Eurosceptic Czech senators put Lisbon Treaty on hold


Seventeen Czech senators close to the country’s Eurosceptic president Václav Klaus yesterday (29 September) filed a second complaint against the Lisbon Treaty with the Constitutional Court in Prague, putting on hold its ratification.

This time, the right-wing senators are challenging the constitutionality of the Lisbon Treaty in its entirety, and not just selected parts, EURACTIV Czech Republic reported. 

It could take up to six months for the Constitutional Court to issue its verdict (see EURACTIV 18/09/09). This timing apparently suit the designs of Václav Klaus to delay ratification until new elections in the UK and the potential coming to power of the Tories, who said they will put the treaty to a referendum if it has not been ratified by then. 

Czech Minister for European Affairs Štefan Füle played down the new development, saying that such a step would help to end all doubts as to whether the Lisbon Treaty does or does not conform with the Czech constitution. 

Füle added that should the Constitutional Court give a positive verdict, then nothing further should delay the president’s signature. 

“If the Constitutional Court finds no contradiction between the Lisbon Treaty and the Czech constitution, then I cannot imagine that a president of a democratic country would ignore not only the opinion of the Czech government, which concluded the Treaty on behalf of the Czech Republic, but also the Constitutional Court and above all the will of the constitutional majority of the parliament members,” Füle told in an interview. 

Czech Prime Minister Jan Fischer admitted that he senses “increasing nervousness from abroad,” adding: “We are trying to solve the situation in a standard way.”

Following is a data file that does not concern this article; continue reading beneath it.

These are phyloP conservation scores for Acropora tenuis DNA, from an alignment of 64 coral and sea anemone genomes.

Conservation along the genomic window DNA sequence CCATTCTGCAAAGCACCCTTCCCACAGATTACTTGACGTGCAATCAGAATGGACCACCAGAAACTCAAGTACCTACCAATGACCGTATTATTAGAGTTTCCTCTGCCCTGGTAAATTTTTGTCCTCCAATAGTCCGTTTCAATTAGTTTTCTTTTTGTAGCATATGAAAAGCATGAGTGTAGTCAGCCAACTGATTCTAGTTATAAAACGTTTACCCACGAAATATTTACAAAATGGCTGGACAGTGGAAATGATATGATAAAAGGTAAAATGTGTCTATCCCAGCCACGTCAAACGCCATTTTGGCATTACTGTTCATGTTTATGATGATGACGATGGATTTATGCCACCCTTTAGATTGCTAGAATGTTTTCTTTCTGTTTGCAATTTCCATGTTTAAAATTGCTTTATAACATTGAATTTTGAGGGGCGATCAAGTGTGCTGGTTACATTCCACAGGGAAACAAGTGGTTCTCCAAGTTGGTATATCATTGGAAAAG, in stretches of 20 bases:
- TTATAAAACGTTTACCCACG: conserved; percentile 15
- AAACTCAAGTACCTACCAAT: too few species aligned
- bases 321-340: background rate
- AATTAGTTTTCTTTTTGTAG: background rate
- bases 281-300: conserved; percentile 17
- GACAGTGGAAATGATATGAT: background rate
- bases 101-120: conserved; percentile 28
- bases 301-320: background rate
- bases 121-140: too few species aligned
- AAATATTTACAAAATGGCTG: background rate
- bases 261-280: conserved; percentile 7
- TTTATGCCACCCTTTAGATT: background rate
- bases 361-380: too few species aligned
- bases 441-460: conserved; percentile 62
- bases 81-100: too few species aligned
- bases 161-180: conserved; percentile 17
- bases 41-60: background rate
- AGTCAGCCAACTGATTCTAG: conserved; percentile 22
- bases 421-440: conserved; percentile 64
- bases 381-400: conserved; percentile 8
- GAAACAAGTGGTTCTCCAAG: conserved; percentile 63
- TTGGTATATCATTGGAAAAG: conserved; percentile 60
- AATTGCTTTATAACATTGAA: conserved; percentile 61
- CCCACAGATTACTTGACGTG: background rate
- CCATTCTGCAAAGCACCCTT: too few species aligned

‘Tough measures’ against Klaus 

Asked by if there was some way to force President Klaus to complete ratification, PM Fischer made it plain that tough measures, such as the government filing a complaint against the president for inactivity, were not on the agenda. 

“The government prefers negotiation and we will continue negotiating with Mr. President. That is all.” 

The Czech press quoted sources according to which the government had consulted legal specialists to investigate ways to force the president to complete ratification. Reportedly, Klaus had not signed an addendum to the treaty on the European Social Charter for four years. If the court upheld the complaint, Klaus would have to sign the Lisbon Treaty, too, the daily Hospodarske noviny wrote. 

One of the Senators who lodged the constitutional complaint, senator Ji?í Oberfalzer, told Czech press agency ?TK that if the Constitutional Court were to rule that the EU is heading towards some kind of “superstate”, then a potential future hand-over of national powers would contradict the Czech constitution and therefore the Lisbon Treaty could not be ratified. 

Czech President Václav Klaus should himself attack the Lisbon Treaty in the Constitutional Court, presidential adviser Ladislav Jakl told Czech TV, ?TK agency reported. 

Jakl said he did not think that Klaus should be the only person fighting for an independent, sovereign Czech Republic. He said he believes, together with Klaus, that "someone will find the force" and turn to the court. 

Jakl said the Lisbon Treaty was something to be afraid of because it will transfer the powers of the state to "EU bureaucrats". He added: "Democracy is at stake." 

The ongoing institutional uncertainty over the Lisbon Treaty began in earnest when Irish voters rejected the text by popular referendum in June 2008 (EURACTIV 13/06/08). However, when the Irish government committed to holding a second referendum in late 2009 after being granted a number of key concessions by EU leaders (EURACTIV 12/12/08), attention soon turned to the Czech Republic. 

While the Czech parliament ratified the treaty in February (EURACTIV 18/02/09), the Czech Senate repeatedly postponed its final vote, mainly due to the issue being linked to the controversial US missile defence shield (EURACTIV 25/02/09). 

Divisions in the Civic Democratic party (ODS) over the treaty were deep enough to influence the collapse of the Czech government, a cause of significant embarrassment for the country, which held the rotating EU presidency in the first half of the year. 

The Lisbon Treaty's opponents among Czech senators first turned to the Constitutional Court in 2008. Last November, the Court said it did not find the treaty inconsistent with the Czech constitutional order. 

On 6 May, the Czech upper house approved the Lisbon Treaty by large majority, clearing the path for the treaty's final ratification in the Czech Republic. But the text still requires the presidential seal of Václav Klaus. 

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